2. The library is working across a broader range of institutional priorities than ever before. Convergence, or at least collaboration, with IT and student services functions within the institution are long-standing aspects of library life. But libraries are now also deeply embedded in supporting institutions on issues such as research data management, where librarians’ knowledge of discovery and digital preservation is highly valued. The same is true of OA, the complexities of which have deepened working relationships with research offices and academic departments. So, key fact two is that libraries are being asked to do more to support a wider range of institutional priorities.
  3. Libraries have always played an important role in supporting student success through training and support services – whether that is information literacy, digital literacy or research skills.3 Again, there is more rather than less of this going on, with librarians reaching a greater number of students through an increase in the use of e-learning tools and massive open online courses (MOOCs) to deliver skills training. It seems to be the case that digital natives need as much support as their predecessor cohorts of students, although the exact nature of this support may be different. So, key fact three is that libraries have not done away with their more traditional roles in supporting students.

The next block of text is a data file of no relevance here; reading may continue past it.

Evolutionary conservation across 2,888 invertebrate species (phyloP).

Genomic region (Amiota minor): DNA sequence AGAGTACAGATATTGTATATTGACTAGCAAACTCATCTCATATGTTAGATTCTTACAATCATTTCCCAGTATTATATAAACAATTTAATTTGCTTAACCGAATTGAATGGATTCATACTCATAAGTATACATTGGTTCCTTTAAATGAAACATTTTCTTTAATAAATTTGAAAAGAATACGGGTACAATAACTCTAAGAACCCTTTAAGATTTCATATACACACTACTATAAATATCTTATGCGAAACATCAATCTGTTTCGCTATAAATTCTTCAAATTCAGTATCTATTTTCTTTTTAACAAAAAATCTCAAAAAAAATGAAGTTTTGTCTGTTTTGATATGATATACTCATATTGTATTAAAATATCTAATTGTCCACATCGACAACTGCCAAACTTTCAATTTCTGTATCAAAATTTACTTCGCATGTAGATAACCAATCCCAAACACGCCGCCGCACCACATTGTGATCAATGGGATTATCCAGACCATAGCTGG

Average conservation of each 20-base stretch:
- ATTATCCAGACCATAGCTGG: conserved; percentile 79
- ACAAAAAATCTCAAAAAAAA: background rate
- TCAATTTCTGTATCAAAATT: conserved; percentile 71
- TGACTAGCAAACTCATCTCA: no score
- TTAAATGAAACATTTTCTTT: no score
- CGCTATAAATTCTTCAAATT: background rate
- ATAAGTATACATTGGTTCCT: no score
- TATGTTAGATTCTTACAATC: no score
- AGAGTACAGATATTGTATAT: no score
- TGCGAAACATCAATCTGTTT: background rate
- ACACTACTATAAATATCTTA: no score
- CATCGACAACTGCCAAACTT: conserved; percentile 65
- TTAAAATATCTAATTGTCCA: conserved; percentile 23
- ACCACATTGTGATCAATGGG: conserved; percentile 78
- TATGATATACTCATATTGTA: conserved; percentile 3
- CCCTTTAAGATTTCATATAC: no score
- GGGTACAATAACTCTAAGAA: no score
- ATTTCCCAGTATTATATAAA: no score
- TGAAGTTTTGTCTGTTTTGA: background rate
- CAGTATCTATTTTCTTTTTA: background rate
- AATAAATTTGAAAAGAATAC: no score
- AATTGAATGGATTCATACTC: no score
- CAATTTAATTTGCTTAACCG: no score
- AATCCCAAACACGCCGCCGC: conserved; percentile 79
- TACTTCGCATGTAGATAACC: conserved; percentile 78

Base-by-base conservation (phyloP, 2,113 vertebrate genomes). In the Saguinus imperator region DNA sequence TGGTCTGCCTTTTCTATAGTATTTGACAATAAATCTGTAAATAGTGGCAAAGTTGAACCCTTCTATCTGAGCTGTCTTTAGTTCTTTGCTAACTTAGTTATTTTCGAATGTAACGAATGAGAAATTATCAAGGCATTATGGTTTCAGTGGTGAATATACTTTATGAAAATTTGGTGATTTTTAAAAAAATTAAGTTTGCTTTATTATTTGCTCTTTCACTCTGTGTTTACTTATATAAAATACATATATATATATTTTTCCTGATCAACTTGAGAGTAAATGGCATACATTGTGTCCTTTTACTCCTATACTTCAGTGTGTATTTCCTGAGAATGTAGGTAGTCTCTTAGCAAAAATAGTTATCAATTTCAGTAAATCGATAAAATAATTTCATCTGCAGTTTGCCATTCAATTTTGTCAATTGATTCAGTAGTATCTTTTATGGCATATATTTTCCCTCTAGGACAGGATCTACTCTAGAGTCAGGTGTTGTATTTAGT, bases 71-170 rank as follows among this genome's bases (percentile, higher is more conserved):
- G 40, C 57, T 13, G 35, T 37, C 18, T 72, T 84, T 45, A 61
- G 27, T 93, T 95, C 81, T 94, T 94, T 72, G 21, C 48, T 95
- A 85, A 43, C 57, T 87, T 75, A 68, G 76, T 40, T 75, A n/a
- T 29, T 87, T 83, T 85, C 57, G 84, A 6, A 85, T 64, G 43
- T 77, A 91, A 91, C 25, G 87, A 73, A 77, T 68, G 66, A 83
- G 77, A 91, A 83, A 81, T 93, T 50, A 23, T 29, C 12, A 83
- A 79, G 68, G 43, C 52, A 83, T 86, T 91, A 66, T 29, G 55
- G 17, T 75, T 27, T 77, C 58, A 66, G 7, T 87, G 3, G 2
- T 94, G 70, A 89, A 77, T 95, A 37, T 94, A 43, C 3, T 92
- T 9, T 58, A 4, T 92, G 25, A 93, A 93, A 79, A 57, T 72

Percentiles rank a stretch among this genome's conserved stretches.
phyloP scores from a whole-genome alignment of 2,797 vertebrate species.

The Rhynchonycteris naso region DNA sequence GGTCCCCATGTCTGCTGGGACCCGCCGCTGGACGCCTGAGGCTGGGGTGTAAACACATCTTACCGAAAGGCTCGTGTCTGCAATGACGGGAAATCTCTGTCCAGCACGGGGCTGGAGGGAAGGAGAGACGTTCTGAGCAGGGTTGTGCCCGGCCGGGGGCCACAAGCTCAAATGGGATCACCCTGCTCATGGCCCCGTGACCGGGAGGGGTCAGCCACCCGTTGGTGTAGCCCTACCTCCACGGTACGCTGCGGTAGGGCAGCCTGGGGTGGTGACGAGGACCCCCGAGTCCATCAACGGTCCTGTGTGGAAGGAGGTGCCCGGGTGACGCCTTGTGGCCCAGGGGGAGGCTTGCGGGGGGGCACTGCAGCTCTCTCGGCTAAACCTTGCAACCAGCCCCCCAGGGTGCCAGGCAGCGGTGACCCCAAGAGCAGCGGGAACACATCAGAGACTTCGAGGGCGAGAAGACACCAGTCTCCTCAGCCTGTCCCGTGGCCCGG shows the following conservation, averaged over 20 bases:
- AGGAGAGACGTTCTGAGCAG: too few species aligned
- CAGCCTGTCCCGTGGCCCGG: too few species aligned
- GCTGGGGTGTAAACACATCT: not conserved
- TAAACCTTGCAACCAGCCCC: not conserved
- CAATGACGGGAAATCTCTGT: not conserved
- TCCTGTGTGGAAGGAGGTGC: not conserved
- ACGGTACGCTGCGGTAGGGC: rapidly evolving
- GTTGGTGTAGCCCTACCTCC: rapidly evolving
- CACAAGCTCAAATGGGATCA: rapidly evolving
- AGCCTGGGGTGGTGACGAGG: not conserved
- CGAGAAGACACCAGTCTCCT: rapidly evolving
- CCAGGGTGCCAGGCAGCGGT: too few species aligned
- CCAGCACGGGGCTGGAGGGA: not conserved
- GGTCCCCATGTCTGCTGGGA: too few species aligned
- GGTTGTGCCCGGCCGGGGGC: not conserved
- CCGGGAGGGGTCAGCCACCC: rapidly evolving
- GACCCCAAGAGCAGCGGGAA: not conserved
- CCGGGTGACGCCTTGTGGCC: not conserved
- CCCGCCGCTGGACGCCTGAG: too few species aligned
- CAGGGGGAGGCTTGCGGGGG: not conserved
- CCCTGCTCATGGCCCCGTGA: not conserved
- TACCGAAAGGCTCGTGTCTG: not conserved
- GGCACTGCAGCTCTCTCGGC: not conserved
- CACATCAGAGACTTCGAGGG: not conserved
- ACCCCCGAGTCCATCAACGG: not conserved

4. The figures shown in Figure 1 are for all UK SCONUL institutions over the last seven years, from 2008 to 2015, and are for the amount of spend per FTE user (and so include academics and researchers as well as undergraduates). The top line of this graph shows that library budgets are essentially flat, and have been over the last six years. The lower line shows the amount that libraries are spending on content (including monographs, textbooks and databases as well as journals). These figures do not include spend on article processing charges (APCs) or institutional spend on textbooks where these deals are financed from sources other than the library budget.
Figure 1 

Library budgets and spend on content from 2008–09 to 2014–15

This graph illustrates very clearly that the proportion of their budgets that libraries are spending on content is increasing. So, key fact four is that paying for content is taking an increasingly large proportion of library expenditure.

And of course, as described above, other demands on libraries have not lessened at all, meaning that libraries are facing a challenging situation, and one which is fundamentally unsustainable.